A security flaw may be hiding in that confirmation email you get after booking a hotel room. A Symantec study of more than 1,500 hotels found that 67 percent of them were unwittingly leaking guests’ personal information. The hotels in the study were spread across 54 countries, including the U.S., Canada and even some in the E.U., despite strict GDPR protections. They ran the gamut in quality too, from two-star motels to five-star beach resorts.
The main issue involved booking confirmation emails, according to Symantec principal threat researcher Candid Wueest. Many of the messages include an active link that directs to a separate website where guests can access their reservation having to log in again. The booking code and the guest email are often in the URL itself, which in and of itself isn’t a big deal.
But, like many businesses, hotels share your personal data with third parties, meaning that your booking code and email are visible to them as well. The attacker would only need access to your booking code and email in order to find your address, full name, cell phone number, passport number and other highly sensitive information. Symantec also found that a smaller number of hotels didn’t encrypt the links sent in confirmation emails, giving attackers another window of opportunity.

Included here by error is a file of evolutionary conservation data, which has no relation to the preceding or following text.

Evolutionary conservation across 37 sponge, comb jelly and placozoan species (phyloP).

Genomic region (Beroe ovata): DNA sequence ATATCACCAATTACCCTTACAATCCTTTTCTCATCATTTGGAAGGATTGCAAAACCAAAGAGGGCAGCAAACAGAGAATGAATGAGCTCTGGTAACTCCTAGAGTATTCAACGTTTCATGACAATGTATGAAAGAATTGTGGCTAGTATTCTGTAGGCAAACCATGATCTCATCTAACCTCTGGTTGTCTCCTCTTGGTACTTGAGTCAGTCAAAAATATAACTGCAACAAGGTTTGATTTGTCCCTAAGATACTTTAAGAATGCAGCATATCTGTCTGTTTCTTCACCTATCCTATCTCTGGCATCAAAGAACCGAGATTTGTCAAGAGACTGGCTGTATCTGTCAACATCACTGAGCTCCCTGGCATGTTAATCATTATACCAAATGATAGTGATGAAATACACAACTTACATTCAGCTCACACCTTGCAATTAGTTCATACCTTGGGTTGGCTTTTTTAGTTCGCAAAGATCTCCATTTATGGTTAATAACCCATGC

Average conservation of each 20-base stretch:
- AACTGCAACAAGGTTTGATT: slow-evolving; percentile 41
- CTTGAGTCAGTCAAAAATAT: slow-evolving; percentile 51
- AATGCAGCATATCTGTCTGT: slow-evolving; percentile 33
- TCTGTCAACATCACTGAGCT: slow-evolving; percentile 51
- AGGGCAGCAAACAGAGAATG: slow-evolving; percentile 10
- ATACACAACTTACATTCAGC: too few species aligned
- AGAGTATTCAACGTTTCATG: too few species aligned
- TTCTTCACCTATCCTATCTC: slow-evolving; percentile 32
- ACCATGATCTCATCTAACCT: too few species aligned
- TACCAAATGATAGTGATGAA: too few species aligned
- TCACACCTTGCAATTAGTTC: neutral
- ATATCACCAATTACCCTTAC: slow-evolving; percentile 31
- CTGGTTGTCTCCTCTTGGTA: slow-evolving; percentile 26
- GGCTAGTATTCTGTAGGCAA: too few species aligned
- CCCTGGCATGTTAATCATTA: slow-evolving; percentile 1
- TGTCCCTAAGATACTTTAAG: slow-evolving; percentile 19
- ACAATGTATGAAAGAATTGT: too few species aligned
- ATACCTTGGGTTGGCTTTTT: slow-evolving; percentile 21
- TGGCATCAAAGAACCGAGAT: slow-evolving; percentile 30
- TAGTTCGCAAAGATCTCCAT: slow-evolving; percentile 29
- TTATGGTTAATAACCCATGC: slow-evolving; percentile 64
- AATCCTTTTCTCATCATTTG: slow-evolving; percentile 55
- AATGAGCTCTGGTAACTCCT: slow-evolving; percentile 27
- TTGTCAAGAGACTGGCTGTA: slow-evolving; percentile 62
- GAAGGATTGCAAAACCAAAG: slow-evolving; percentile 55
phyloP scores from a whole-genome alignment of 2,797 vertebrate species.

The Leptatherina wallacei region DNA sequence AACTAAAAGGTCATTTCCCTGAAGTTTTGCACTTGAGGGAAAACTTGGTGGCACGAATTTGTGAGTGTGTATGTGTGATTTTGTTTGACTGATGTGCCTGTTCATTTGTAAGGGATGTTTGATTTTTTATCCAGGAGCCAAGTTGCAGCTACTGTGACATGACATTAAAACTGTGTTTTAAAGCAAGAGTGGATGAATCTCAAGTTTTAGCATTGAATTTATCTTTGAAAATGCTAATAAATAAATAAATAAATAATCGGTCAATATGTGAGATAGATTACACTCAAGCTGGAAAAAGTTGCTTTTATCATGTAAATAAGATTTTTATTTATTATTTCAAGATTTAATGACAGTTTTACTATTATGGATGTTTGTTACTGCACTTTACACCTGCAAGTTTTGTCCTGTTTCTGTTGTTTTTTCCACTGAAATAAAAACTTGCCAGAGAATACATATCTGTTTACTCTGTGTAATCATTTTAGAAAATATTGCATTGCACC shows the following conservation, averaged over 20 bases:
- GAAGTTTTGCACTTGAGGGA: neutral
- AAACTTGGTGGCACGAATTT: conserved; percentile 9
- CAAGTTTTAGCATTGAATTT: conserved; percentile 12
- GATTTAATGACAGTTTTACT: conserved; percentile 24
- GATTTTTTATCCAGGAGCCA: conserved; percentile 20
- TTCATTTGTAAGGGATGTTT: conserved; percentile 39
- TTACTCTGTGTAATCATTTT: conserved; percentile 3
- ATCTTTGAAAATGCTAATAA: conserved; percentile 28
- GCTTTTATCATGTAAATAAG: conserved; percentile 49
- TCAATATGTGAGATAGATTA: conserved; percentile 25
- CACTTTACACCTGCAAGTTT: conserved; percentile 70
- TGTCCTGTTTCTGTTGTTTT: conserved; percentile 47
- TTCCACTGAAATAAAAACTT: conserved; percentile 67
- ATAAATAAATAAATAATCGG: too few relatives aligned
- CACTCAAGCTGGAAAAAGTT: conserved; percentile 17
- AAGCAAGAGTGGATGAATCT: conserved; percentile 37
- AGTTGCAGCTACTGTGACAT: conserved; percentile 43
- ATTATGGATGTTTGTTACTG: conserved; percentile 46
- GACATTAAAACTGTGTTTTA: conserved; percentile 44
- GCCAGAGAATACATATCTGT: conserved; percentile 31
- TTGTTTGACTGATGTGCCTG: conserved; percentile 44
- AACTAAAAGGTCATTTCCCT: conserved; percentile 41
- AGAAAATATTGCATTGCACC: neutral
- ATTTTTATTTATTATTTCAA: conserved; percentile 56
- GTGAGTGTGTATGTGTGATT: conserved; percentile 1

A Symantec spokesperson told Engadget that the company contacted the hotels that had the security flaw and that most, but not all, of the hotels were taking measures to fix it. Symantec would not disclose which hotels were named in the study, but said it looked at a total of 45 different websites, including boutique hotels and major chains with hundreds of locations, covering more than 1,500 hotels.
What can customers do in the meantime to guard their privacy? Symantec advises that people use a VPN to change their hotel reservation when connected to public WiFi. Also, you can check the URL of your confirmation link to see if your booking details are exposed. A URL with the security flaw would look like this: https://booking.the-hotel.tld/retrieve.php?prn=1234567&mail=john_smith@myMail.tld
Wueest told Engadget in an email that he also looked at five travel search engines, and found similar security flaws. “This (…finding) shows it is a general issue in the travel industry and not just a local issue,” he wrote.